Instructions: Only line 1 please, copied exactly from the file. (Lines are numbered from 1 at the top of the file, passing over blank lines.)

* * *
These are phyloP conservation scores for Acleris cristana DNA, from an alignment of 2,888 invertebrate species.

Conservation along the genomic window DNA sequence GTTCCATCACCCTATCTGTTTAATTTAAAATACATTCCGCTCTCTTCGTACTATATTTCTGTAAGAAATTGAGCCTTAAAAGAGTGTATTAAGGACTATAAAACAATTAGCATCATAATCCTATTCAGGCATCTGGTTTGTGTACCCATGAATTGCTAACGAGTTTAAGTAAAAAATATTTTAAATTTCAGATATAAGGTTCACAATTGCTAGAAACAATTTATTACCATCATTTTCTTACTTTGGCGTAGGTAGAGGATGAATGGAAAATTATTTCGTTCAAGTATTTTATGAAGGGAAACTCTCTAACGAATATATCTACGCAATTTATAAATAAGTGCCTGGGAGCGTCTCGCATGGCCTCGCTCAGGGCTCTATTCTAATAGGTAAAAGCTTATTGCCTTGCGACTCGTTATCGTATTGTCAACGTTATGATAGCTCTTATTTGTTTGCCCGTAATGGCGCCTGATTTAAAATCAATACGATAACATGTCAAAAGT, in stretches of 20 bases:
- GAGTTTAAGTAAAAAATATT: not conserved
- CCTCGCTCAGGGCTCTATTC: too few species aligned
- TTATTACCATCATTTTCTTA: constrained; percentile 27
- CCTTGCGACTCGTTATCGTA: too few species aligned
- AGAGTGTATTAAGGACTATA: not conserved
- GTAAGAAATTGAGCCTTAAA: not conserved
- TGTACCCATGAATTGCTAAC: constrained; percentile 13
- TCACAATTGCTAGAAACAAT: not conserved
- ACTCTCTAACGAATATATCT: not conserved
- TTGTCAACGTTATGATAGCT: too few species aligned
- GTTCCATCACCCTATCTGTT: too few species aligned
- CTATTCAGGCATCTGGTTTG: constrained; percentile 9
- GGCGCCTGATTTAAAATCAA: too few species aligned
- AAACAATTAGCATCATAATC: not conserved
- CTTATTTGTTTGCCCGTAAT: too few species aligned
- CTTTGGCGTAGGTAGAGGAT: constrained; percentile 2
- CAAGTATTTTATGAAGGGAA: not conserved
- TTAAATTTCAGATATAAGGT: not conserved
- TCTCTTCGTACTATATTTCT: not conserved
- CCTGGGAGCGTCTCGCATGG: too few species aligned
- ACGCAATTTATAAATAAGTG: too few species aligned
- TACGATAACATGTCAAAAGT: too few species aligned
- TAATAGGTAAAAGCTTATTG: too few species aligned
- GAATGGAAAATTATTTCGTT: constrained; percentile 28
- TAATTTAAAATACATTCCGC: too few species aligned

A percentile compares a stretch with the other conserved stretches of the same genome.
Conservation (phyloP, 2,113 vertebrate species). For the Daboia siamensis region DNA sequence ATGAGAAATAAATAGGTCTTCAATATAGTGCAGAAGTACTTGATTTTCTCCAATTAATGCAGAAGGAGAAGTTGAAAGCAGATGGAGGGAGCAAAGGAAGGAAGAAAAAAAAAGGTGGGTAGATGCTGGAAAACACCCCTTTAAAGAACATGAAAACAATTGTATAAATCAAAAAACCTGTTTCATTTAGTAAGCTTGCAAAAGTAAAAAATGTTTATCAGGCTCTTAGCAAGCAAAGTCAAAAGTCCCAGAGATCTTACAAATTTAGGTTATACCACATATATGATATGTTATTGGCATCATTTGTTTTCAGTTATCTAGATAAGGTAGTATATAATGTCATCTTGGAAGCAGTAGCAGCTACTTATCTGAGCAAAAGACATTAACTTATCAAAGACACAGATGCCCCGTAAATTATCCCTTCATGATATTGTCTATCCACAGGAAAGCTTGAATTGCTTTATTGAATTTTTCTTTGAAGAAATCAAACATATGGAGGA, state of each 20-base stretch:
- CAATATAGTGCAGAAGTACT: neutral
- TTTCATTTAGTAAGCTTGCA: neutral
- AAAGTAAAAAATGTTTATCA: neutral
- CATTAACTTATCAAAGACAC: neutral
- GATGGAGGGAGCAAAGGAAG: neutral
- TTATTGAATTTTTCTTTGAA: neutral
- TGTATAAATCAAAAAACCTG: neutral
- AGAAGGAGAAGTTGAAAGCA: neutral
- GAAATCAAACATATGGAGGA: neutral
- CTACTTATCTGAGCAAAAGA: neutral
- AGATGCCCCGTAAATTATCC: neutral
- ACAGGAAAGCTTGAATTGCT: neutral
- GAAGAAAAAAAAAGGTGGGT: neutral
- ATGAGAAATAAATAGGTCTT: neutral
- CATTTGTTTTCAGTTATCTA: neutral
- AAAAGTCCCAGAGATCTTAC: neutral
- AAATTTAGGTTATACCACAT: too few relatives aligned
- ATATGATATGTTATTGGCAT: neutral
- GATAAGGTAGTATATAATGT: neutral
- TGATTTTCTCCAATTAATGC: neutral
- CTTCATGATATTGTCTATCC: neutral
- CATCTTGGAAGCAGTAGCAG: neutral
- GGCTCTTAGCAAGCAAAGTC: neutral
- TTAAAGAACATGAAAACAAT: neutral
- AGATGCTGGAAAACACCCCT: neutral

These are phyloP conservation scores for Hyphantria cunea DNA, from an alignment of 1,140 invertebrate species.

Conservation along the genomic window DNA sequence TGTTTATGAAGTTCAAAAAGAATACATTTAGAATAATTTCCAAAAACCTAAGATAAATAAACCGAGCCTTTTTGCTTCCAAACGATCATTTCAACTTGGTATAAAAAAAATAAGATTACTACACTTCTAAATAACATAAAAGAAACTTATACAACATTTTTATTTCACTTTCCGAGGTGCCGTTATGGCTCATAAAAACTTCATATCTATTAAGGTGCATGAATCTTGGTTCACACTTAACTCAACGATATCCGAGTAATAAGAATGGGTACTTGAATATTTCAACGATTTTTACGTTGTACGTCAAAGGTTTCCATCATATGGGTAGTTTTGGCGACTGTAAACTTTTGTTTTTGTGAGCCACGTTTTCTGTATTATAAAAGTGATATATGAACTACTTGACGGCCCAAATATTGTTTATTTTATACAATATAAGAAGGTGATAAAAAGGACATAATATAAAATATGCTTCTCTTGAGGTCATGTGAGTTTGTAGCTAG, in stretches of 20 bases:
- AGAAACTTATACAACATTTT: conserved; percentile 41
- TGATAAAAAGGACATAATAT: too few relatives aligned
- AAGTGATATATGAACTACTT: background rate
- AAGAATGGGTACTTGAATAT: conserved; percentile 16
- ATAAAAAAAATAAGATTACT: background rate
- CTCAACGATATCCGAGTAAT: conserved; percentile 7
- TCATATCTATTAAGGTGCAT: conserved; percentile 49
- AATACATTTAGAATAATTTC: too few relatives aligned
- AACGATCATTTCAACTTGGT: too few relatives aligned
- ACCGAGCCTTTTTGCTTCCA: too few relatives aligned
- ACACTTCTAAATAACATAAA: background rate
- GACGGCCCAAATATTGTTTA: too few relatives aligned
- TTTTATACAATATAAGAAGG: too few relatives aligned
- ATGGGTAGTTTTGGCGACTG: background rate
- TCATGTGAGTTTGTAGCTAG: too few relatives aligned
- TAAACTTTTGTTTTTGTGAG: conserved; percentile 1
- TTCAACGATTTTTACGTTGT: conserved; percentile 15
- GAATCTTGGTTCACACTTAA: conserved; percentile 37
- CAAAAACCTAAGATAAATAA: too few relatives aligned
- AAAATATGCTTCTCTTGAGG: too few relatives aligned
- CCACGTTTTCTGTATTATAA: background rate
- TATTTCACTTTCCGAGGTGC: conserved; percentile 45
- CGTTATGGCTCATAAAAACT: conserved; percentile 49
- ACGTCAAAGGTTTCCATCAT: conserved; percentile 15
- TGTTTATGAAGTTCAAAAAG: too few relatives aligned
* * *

These are phyloP conservation scores for Acleris cristana DNA, from an alignment of 2,888 invertebrate species.